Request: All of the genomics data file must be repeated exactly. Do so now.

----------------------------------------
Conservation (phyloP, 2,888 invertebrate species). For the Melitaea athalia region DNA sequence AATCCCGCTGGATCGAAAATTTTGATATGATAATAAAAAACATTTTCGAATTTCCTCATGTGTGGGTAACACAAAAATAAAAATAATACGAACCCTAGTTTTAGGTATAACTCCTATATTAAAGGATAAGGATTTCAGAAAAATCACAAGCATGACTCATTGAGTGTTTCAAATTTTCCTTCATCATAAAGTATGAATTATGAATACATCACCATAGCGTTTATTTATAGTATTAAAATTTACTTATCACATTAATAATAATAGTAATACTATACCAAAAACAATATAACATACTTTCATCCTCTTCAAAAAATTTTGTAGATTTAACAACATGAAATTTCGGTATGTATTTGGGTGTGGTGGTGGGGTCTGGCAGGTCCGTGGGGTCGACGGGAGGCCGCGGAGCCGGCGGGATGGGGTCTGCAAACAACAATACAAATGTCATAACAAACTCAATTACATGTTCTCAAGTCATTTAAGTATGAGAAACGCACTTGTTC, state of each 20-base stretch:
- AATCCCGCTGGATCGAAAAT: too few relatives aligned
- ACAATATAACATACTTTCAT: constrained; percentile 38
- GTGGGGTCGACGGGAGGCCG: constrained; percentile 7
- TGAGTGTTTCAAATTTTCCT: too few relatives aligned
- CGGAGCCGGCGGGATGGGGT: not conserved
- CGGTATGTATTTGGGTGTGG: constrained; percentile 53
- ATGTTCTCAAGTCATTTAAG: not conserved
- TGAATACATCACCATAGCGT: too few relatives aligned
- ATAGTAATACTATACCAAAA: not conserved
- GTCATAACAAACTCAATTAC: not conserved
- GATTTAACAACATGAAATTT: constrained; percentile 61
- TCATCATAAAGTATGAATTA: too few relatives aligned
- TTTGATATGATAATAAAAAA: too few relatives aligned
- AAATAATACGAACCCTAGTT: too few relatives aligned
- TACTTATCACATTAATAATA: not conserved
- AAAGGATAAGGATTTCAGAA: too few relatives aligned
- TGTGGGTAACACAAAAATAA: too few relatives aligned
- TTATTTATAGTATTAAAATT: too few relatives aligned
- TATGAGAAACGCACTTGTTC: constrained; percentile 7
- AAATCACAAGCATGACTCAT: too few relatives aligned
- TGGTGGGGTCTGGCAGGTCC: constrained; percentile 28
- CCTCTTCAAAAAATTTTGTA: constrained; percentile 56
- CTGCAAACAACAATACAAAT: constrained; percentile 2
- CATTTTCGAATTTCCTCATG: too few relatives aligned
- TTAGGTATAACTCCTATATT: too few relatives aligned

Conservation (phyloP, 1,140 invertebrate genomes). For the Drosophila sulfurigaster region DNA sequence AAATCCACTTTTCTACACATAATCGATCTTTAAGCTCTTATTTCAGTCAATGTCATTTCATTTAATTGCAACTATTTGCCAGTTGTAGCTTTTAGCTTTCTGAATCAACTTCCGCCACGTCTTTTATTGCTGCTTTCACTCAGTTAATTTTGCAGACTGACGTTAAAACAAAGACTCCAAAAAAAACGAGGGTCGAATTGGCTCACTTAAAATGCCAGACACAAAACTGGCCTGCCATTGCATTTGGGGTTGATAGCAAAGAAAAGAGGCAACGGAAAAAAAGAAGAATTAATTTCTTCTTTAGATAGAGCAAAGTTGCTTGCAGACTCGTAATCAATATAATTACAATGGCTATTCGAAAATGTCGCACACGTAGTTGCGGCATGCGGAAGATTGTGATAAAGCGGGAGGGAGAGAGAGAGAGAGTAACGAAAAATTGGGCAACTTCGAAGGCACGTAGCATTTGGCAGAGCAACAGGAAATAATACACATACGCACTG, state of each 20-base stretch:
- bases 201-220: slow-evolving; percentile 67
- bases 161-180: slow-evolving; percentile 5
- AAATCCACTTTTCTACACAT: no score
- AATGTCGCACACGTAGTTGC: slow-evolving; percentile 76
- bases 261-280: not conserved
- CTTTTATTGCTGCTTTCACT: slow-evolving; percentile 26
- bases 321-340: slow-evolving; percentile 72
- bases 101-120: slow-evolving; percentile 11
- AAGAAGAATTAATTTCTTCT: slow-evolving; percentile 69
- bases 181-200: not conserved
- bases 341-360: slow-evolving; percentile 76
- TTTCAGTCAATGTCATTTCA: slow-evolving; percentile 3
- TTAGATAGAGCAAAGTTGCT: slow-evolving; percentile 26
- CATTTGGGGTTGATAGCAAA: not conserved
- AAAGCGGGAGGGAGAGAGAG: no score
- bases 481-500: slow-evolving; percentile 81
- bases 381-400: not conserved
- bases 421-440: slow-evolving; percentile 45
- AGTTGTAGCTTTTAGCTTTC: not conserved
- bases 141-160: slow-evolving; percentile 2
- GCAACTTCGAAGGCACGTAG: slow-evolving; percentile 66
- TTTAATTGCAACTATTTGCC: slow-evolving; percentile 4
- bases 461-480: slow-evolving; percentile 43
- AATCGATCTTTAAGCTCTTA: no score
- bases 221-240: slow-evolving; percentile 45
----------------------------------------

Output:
Conservation (phyloP, 2,888 invertebrate species). For the Melitaea athalia region DNA sequence AATCCCGCTGGATCGAAAATTTTGATATGATAATAAAAAACATTTTCGAATTTCCTCATGTGTGGGTAACACAAAAATAAAAATAATACGAACCCTAGTTTTAGGTATAACTCCTATATTAAAGGATAAGGATTTCAGAAAAATCACAAGCATGACTCATTGAGTGTTTCAAATTTTCCTTCATCATAAAGTATGAATTATGAATACATCACCATAGCGTTTATTTATAGTATTAAAATTTACTTATCACATTAATAATAATAGTAATACTATACCAAAAACAATATAACATACTTTCATCCTCTTCAAAAAATTTTGTAGATTTAACAACATGAAATTTCGGTATGTATTTGGGTGTGGTGGTGGGGTCTGGCAGGTCCGTGGGGTCGACGGGAGGCCGCGGAGCCGGCGGGATGGGGTCTGCAAACAACAATACAAATGTCATAACAAACTCAATTACATGTTCTCAAGTCATTTAAGTATGAGAAACGCACTTGTTC, state of each 20-base stretch:
- AATCCCGCTGGATCGAAAAT: too few relatives aligned
- ACAATATAACATACTTTCAT: constrained; percentile 38
- GTGGGGTCGACGGGAGGCCG: constrained; percentile 7
- TGAGTGTTTCAAATTTTCCT: too few relatives aligned
- CGGAGCCGGCGGGATGGGGT: not conserved
- CGGTATGTATTTGGGTGTGG: constrained; percentile 53
- ATGTTCTCAAGTCATTTAAG: not conserved
- TGAATACATCACCATAGCGT: too few relatives aligned
- ATAGTAATACTATACCAAAA: not conserved
- GTCATAACAAACTCAATTAC: not conserved
- GATTTAACAACATGAAATTT: constrained; percentile 61
- TCATCATAAAGTATGAATTA: too few relatives aligned
- TTTGATATGATAATAAAAAA: too few relatives aligned
- AAATAATACGAACCCTAGTT: too few relatives aligned
- TACTTATCACATTAATAATA: not conserved
- AAAGGATAAGGATTTCAGAA: too few relatives aligned
- TGTGGGTAACACAAAAATAA: too few relatives aligned
- TTATTTATAGTATTAAAATT: too few relatives aligned
- TATGAGAAACGCACTTGTTC: constrained; percentile 7
- AAATCACAAGCATGACTCAT: too few relatives aligned
- TGGTGGGGTCTGGCAGGTCC: constrained; percentile 28
- CCTCTTCAAAAAATTTTGTA: constrained; percentile 56
- CTGCAAACAACAATACAAAT: constrained; percentile 2
- CATTTTCGAATTTCCTCATG: too few relatives aligned
- TTAGGTATAACTCCTATATT: too few relatives aligned

Conservation (phyloP, 1,140 invertebrate genomes). For the Drosophila sulfurigaster region DNA sequence AAATCCACTTTTCTACACATAATCGATCTTTAAGCTCTTATTTCAGTCAATGTCATTTCATTTAATTGCAACTATTTGCCAGTTGTAGCTTTTAGCTTTCTGAATCAACTTCCGCCACGTCTTTTATTGCTGCTTTCACTCAGTTAATTTTGCAGACTGACGTTAAAACAAAGACTCCAAAAAAAACGAGGGTCGAATTGGCTCACTTAAAATGCCAGACACAAAACTGGCCTGCCATTGCATTTGGGGTTGATAGCAAAGAAAAGAGGCAACGGAAAAAAAGAAGAATTAATTTCTTCTTTAGATAGAGCAAAGTTGCTTGCAGACTCGTAATCAATATAATTACAATGGCTATTCGAAAATGTCGCACACGTAGTTGCGGCATGCGGAAGATTGTGATAAAGCGGGAGGGAGAGAGAGAGAGAGTAACGAAAAATTGGGCAACTTCGAAGGCACGTAGCATTTGGCAGAGCAACAGGAAATAATACACATACGCACTG, state of each 20-base stretch:
- bases 201-220: slow-evolving; percentile 67
- bases 161-180: slow-evolving; percentile 5
- AAATCCACTTTTCTACACAT: no score
- AATGTCGCACACGTAGTTGC: slow-evolving; percentile 76
- bases 261-280: not conserved
- CTTTTATTGCTGCTTTCACT: slow-evolving; percentile 26
- bases 321-340: slow-evolving; percentile 72
- bases 101-120: slow-evolving; percentile 11
- AAGAAGAATTAATTTCTTCT: slow-evolving; percentile 69
- bases 181-200: not conserved
- bases 341-360: slow-evolving; percentile 76
- TTTCAGTCAATGTCATTTCA: slow-evolving; percentile 3
- TTAGATAGAGCAAAGTTGCT: slow-evolving; percentile 26
- CATTTGGGGTTGATAGCAAA: not conserved
- AAAGCGGGAGGGAGAGAGAG: no score
- bases 481-500: slow-evolving; percentile 81
- bases 381-400: not conserved
- bases 421-440: slow-evolving; percentile 45
- AGTTGTAGCTTTTAGCTTTC: not conserved
- bases 141-160: slow-evolving; percentile 2
- GCAACTTCGAAGGCACGTAG: slow-evolving; percentile 66
- TTTAATTGCAACTATTTGCC: slow-evolving; percentile 4
- bases 461-480: slow-evolving; percentile 43
- AATCGATCTTTAAGCTCTTA: no score
- bases 221-240: slow-evolving; percentile 45